Big 50 Volume 13: Childhood Illnesses

Oh I had ’em all.  Some of them I don’t remember, some of them I remember all too well.  But I was a SICKLY child.

My Grandma tells me that when I was just a baby, before I turned 2, I had gastroenteritis so bad that she thought I was dead.

I can remember having mumps, on two occasions.  I remember having one mump the first time, and then both mumps the second.  Mump is a funny word you know.  Mump.  Mump.

Apparently I’ve had both measles and German measles (Rubella).  I don’t remember the regular measles at all, but I do remember having German measles.  I remember feeling sick and my  mother coming into my room to get me up for school and the look of shock on her face when she saw me.  I remember looking down at my chest and seeing this weird rash.  I think I must have been about 10, it was definitely before we were lined up to get the Rubella vaccination, which was at about 11 or 12.  I remember the girl in line before me having a complete and utter meltdown and having to be strapped to a gurney to get her shot.  I was scared and when I got in there, the doctor jabbed me and I said “Is that it?”  I had been sure they were going to torture me or something from the previous girl’s antics.

I got the chicken pox at 12 and I remember it REALLY clearly.  Because I woke up on Christmas Eve with the chicken pox.  You never, ever forget having chicken pox at 12 on Christmas Day.  Especially if your shitty little cousins spent the whole day chanting “You’ve got CHICKEN COCKS!!” at you.  I remember being in a lot of pain with the chicken pox.  We were staying with my great aunt and uncle, and I remember sleeping a lot of Christmas day with their new kitten curled up asleep beside me.  It’s like she was comforting me.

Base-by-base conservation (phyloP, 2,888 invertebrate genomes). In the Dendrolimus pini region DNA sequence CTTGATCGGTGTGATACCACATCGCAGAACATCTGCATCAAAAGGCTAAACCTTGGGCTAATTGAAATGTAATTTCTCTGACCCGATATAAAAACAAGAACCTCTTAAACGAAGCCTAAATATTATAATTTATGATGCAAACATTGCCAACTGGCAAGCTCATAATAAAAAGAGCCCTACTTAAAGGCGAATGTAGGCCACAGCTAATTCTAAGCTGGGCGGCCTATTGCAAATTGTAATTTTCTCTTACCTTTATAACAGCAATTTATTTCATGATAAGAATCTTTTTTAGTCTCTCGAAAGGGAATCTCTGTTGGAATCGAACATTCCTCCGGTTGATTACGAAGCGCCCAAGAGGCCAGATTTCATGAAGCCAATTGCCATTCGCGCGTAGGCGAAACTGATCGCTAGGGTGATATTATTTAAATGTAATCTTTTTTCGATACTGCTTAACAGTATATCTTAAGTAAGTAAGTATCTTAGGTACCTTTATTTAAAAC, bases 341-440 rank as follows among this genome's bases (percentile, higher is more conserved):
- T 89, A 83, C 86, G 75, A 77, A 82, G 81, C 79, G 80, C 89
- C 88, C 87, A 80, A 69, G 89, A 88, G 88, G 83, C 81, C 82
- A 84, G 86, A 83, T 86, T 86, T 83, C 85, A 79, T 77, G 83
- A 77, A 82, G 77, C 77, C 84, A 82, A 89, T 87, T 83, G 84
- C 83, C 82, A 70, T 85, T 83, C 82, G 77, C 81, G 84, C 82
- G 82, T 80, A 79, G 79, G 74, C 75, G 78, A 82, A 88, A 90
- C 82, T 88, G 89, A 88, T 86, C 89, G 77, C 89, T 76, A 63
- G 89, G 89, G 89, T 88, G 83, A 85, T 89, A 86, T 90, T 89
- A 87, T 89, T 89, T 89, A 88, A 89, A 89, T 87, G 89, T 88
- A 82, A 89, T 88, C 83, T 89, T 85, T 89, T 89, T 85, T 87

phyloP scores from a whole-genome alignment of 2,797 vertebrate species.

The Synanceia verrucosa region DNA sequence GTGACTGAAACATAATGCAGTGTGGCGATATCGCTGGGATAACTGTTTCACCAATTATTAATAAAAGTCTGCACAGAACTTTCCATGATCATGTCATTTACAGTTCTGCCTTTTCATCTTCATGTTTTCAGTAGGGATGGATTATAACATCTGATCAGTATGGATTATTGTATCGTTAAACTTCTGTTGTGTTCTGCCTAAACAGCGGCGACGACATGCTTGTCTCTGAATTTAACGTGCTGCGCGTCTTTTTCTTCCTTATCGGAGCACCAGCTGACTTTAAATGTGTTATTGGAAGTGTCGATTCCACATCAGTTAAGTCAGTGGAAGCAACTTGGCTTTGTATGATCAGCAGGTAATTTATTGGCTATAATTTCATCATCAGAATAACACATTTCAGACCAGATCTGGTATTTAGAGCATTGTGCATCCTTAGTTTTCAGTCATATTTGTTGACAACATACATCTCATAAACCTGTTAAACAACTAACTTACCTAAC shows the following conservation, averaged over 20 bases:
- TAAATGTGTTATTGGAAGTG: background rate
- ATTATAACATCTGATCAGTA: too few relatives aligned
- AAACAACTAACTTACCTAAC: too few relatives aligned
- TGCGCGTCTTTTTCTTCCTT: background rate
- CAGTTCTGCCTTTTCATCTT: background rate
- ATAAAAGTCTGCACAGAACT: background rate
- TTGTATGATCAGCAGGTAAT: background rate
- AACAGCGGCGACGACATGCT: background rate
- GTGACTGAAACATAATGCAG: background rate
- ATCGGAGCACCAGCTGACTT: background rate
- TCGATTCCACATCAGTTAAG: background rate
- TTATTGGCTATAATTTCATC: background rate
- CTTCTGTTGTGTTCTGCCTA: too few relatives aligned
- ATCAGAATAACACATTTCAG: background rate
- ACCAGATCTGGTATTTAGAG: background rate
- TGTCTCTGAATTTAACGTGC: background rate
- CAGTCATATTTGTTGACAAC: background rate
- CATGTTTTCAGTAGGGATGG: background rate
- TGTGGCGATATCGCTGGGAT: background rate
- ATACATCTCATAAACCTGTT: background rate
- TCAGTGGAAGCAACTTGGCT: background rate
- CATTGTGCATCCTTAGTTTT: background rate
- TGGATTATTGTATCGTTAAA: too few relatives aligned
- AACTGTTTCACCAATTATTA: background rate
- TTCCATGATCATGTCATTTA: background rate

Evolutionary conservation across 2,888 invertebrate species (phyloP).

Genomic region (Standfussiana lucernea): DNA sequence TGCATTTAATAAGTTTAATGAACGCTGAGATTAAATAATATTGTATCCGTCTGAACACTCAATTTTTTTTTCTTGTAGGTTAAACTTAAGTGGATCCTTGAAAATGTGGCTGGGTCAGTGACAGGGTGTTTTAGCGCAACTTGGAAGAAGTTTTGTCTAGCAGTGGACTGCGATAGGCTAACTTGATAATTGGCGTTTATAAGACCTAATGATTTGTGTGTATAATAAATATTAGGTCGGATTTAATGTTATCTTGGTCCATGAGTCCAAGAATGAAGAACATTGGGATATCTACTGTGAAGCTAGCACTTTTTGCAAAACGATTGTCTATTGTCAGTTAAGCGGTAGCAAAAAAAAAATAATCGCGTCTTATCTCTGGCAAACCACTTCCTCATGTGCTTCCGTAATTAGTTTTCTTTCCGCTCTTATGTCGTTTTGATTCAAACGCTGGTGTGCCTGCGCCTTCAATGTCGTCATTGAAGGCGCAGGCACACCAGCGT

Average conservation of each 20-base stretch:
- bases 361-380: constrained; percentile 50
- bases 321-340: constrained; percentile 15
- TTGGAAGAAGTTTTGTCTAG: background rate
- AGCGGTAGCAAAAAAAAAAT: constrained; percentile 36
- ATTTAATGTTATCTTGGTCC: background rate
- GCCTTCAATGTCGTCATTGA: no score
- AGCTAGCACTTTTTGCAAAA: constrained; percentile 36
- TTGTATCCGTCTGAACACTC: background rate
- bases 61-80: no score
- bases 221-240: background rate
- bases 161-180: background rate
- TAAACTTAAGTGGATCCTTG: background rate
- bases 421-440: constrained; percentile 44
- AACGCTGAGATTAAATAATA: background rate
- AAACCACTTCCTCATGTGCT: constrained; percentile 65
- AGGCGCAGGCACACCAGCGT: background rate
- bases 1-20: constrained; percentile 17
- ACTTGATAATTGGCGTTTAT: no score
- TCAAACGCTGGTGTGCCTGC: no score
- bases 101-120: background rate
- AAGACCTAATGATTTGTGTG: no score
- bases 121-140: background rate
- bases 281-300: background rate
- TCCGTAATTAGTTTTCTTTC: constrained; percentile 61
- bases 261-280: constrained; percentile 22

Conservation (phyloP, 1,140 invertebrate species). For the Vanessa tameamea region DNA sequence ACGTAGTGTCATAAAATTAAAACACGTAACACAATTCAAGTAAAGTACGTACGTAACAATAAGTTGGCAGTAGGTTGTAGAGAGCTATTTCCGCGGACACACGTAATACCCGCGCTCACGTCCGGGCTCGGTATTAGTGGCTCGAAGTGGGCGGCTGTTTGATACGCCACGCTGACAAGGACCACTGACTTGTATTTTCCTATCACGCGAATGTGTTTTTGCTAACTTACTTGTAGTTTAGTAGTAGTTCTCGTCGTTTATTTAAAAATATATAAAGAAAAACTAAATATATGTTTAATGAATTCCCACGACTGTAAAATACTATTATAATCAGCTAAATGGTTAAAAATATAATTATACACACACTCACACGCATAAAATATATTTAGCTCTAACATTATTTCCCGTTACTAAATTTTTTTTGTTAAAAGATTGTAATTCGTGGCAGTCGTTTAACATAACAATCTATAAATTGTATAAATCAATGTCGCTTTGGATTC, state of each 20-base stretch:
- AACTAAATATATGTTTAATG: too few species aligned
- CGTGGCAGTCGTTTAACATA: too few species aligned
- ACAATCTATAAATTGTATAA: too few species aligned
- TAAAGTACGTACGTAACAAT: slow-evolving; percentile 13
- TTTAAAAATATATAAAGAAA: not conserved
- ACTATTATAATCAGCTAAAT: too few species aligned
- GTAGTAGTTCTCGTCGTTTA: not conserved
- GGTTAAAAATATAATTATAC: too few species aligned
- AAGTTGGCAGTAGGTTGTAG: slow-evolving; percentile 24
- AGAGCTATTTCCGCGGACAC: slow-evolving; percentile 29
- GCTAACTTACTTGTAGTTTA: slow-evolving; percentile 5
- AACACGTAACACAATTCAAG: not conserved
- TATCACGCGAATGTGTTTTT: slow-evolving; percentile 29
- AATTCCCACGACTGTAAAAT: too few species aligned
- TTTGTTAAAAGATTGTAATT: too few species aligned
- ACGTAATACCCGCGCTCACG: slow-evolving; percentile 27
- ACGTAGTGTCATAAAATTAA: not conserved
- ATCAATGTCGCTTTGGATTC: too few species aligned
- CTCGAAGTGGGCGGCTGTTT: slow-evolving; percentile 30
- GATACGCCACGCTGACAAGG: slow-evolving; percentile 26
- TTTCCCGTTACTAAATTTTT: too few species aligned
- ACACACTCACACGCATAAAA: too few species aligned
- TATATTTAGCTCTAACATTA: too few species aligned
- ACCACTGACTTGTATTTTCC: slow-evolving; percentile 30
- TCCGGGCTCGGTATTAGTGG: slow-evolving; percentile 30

The worst thing about chicken pox though is it means you can get shingles… and I got shingles as an adult, let me tell you, that sucks worse than having the chicken pox at age 12 on Christmas Day!  My God I’ve never known pain like it.  I thought I had spinal cancer.  It really freaked me out.  I hope I never get it again.

As well as illnesses, I hurt myself a few times rather spectacularly.  At 5 I stood on a sewing needle, the eye end punctured my foot and broke off, and then buried itself deep into my foot.  It went in just below the ball of my foot, and the surgeon removed it from an incision beside my little toe.  I still have the scar 33 years later!  I also stacked my bike once and ripped open my left knee, and have to have stitches.  It was full of dirt and rocks and crap too.  And I can just remember being about 6 and having some kind of pinched nerve in my hip that left me paralysed from the waist down for awhile.  Must have been scary for the adults in my life.  I just remember being carried everywhere like a baby.

So what about you?  Have you had any spectacular or memorable childhood illnesses?  What about accidents and injuries?  Did you have annoying younger cousins who made fun of you for it?

November 28, 2010. Big 50, children, illness. 2 comments.

Protecting Your Children

Thinking more about internet censorship today.  I have half a dozen different tangents buzzing around in my head, but I’ll try to pull them out into focused topics for you and publish each one separately.  The reason there is so much buzzing around in my head is because this internet filter that the Australian government are planning to implement has so many flaws and reasons why it’s wrong for the government to do this to the Australian public that one doesn’t quite know where to start!